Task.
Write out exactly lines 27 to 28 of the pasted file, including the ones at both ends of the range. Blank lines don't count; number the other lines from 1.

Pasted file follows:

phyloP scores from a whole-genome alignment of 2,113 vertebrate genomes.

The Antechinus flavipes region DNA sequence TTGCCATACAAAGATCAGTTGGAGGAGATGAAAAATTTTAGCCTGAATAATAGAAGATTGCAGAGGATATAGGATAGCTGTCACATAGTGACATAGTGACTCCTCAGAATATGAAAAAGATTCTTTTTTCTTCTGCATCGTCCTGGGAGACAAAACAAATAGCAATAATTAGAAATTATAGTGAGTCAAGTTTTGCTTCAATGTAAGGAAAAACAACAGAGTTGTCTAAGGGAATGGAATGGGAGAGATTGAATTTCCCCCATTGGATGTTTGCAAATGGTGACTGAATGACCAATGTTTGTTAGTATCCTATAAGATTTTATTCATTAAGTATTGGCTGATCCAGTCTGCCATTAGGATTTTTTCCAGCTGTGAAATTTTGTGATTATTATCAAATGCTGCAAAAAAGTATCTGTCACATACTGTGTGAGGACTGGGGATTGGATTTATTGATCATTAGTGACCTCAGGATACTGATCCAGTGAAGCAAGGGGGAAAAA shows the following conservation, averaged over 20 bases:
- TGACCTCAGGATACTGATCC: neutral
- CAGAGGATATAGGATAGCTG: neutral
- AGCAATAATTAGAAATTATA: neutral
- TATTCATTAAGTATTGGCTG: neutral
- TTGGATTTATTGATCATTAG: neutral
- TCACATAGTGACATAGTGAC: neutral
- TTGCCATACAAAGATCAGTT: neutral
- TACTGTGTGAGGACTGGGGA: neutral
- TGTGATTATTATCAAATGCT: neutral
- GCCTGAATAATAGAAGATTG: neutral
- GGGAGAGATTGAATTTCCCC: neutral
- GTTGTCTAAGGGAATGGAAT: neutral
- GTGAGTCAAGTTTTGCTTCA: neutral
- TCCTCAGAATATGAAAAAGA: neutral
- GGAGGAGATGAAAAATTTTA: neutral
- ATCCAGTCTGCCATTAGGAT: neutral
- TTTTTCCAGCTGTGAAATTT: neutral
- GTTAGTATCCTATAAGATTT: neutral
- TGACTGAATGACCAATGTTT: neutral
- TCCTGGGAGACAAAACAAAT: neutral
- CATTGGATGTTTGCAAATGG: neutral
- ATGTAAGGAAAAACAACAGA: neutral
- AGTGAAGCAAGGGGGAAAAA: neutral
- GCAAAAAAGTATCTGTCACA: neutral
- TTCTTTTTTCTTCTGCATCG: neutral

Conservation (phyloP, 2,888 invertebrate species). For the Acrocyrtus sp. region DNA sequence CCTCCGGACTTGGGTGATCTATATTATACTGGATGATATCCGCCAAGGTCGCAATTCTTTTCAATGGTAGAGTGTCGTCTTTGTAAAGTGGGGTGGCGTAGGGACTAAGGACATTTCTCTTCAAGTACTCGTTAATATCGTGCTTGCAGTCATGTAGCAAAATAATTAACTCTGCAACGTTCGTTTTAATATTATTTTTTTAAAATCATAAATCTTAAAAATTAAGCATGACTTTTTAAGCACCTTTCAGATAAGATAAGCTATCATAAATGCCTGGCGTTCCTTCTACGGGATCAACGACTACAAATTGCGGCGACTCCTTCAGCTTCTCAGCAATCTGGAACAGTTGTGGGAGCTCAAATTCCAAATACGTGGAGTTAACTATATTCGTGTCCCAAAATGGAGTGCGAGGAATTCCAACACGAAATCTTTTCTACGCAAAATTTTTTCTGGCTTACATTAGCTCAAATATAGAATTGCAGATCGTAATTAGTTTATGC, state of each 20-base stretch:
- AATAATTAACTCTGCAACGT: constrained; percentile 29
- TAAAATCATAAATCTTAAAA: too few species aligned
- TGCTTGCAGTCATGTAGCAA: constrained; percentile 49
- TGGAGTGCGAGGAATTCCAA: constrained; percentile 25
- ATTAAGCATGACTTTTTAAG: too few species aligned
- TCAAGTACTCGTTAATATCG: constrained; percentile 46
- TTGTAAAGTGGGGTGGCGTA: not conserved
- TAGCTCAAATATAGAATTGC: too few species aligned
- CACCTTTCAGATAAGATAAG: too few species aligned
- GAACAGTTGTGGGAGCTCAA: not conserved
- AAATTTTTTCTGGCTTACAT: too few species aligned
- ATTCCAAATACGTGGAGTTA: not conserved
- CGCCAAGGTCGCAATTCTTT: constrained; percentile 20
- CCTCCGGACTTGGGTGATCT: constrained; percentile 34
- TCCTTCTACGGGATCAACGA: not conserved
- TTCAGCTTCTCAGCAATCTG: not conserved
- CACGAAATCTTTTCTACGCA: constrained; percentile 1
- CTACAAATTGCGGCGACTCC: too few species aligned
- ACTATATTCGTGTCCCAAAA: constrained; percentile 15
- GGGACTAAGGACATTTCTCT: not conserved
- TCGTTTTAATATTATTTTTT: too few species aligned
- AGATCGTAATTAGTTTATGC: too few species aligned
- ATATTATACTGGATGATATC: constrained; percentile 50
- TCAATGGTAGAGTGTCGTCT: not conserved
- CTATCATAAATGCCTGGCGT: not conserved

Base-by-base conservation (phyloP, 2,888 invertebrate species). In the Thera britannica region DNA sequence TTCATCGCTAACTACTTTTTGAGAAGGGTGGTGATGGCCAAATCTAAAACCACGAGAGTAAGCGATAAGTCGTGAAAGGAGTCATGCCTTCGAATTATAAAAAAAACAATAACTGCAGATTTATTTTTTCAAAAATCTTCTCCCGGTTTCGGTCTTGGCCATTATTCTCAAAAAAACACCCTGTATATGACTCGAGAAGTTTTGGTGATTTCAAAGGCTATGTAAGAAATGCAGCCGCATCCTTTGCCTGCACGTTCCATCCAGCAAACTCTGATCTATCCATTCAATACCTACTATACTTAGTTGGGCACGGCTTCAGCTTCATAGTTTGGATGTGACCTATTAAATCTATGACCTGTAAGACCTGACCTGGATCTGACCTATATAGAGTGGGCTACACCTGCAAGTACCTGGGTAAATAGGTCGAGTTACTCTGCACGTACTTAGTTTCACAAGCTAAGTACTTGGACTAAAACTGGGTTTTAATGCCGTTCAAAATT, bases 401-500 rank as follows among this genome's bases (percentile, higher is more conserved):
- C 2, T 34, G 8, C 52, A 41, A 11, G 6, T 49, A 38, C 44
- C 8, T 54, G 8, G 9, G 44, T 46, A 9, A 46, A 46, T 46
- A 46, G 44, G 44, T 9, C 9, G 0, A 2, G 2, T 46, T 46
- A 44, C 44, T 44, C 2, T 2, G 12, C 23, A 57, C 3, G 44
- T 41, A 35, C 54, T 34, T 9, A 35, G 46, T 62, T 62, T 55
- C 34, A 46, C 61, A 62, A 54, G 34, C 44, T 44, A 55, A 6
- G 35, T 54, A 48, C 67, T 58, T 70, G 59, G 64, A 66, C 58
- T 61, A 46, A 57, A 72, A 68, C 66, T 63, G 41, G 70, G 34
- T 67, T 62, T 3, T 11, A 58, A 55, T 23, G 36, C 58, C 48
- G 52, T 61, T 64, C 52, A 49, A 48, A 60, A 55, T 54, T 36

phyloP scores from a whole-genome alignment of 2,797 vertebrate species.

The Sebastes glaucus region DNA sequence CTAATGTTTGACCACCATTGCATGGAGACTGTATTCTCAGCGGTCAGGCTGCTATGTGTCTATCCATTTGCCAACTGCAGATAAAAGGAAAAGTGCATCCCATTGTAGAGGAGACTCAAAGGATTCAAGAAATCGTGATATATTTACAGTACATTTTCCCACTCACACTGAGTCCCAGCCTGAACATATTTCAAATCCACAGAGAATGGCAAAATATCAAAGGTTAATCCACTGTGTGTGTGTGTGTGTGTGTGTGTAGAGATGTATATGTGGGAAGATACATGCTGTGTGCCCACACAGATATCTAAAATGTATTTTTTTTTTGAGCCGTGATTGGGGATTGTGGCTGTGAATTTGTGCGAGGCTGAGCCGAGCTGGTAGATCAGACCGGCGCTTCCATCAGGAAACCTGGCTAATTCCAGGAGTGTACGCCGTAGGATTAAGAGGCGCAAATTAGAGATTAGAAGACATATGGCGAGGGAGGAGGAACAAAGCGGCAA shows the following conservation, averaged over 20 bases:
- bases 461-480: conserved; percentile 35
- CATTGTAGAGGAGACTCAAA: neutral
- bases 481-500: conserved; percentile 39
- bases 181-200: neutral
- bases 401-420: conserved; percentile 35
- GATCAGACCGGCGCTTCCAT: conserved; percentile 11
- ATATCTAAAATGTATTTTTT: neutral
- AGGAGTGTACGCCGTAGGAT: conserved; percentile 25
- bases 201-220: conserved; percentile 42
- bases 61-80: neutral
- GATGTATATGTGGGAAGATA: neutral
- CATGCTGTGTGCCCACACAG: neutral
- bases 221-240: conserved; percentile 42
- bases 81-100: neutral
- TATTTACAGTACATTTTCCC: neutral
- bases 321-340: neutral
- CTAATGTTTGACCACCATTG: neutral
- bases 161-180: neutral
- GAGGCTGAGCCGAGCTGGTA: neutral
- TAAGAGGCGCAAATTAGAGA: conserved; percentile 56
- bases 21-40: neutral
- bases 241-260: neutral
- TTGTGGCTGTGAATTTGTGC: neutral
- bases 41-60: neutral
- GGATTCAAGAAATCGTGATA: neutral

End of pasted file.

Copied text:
- TTCTTTTTTCTTCTGCATCG: neutral

Conservation (phyloP, 2,888 invertebrate species). For the Acrocyrtus sp. region DNA sequence CCTCCGGACTTGGGTGATCTATATTATACTGGATGATATCCGCCAAGGTCGCAATTCTTTTCAATGGTAGAGTGTCGTCTTTGTAAAGTGGGGTGGCGTAGGGACTAAGGACATTTCTCTTCAAGTACTCGTTAATATCGTGCTTGCAGTCATGTAGCAAAATAATTAACTCTGCAACGTTCGTTTTAATATTATTTTTTTAAAATCATAAATCTTAAAAATTAAGCATGACTTTTTAAGCACCTTTCAGATAAGATAAGCTATCATAAATGCCTGGCGTTCCTTCTACGGGATCAACGACTACAAATTGCGGCGACTCCTTCAGCTTCTCAGCAATCTGGAACAGTTGTGGGAGCTCAAATTCCAAATACGTGGAGTTAACTATATTCGTGTCCCAAAATGGAGTGCGAGGAATTCCAACACGAAATCTTTTCTACGCAAAATTTTTTCTGGCTTACATTAGCTCAAATATAGAATTGCAGATCGTAATTAGTTTATGC, state of each 20-base stretch: